When Turquet was accidentally killed in 1975, Miller invited Lawrence to be joint-director of the GRTP, which he did till 1982. They ran the Leicester Conferences with whoever was director representing the 'Establishment', the associate being the 'mystic/genius' 1. It was a partnership that worked, e.g. the innovation that separated 'consultants' from 'management' in the Institutional Event; the introduction of the Very Small Group; Role Analysis within the Application Event; and the Politics of Relatedness to explore Turquet's concept of 'management in the mind'.
Lawrence was sedulous in recruiting new staff members for the GRTP, e.g. Brendan Duddy, whom he mentored from the mid '70s while Duddy forged a mediatory role as a peace-maker between the IRA and the British Government. They still work together.
In 1977 Lawrence took conferences to France, having contacted Georges Gueron, then President of The International Foundation for Social Innovation. There he devised the Praxis Event, an attempt to devise a contrapuntal event within the frame of the conference - to make a potentially creative space outside of the task-orientated activities of the conference (Lawrence, 1985: 306-329). This was taken to Leicester Conferences in the late '70s and early '80s.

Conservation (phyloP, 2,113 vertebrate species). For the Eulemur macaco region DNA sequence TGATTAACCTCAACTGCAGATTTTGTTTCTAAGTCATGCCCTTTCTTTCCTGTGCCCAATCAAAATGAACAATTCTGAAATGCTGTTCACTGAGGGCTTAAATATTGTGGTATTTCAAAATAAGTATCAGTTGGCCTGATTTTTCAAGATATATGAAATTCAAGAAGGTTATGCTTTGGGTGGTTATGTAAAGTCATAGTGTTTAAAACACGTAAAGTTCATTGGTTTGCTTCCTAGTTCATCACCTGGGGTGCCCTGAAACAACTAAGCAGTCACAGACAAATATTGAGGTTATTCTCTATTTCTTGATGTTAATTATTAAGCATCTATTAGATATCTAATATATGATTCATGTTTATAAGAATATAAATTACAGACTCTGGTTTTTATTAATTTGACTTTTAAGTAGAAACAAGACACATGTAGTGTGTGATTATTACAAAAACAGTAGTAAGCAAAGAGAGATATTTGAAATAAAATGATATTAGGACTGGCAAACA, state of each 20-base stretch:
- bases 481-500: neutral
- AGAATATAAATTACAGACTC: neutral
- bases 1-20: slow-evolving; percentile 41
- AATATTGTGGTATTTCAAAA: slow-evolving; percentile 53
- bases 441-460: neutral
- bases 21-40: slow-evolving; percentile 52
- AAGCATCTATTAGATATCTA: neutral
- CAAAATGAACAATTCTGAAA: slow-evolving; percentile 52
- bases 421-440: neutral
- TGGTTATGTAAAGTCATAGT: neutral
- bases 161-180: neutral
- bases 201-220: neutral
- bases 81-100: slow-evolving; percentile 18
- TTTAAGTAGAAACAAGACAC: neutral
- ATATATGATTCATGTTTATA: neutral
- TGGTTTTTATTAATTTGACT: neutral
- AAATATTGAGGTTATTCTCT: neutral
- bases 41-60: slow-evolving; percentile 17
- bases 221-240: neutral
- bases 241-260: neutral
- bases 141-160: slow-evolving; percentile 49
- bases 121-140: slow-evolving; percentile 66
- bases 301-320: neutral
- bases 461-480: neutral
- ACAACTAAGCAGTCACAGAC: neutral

Miller in Lawrence's last eighteen months invited him to join OPUS, funded for Miller by Sir Charles Goodeve. For OPUS Lawrence devised Listening Posts, subsequently taken over by it.
Events at Leicester Conferences and in OPUS led Lawrence to intuit that the basis of selection for Conferences staffs was to change from merit, based on task and fitness to exercise authority and leadership, to sentience and nepotism. As events turned out, he was right in his deduction. Lawrence resigned reluctantly from the Tavistock in '82.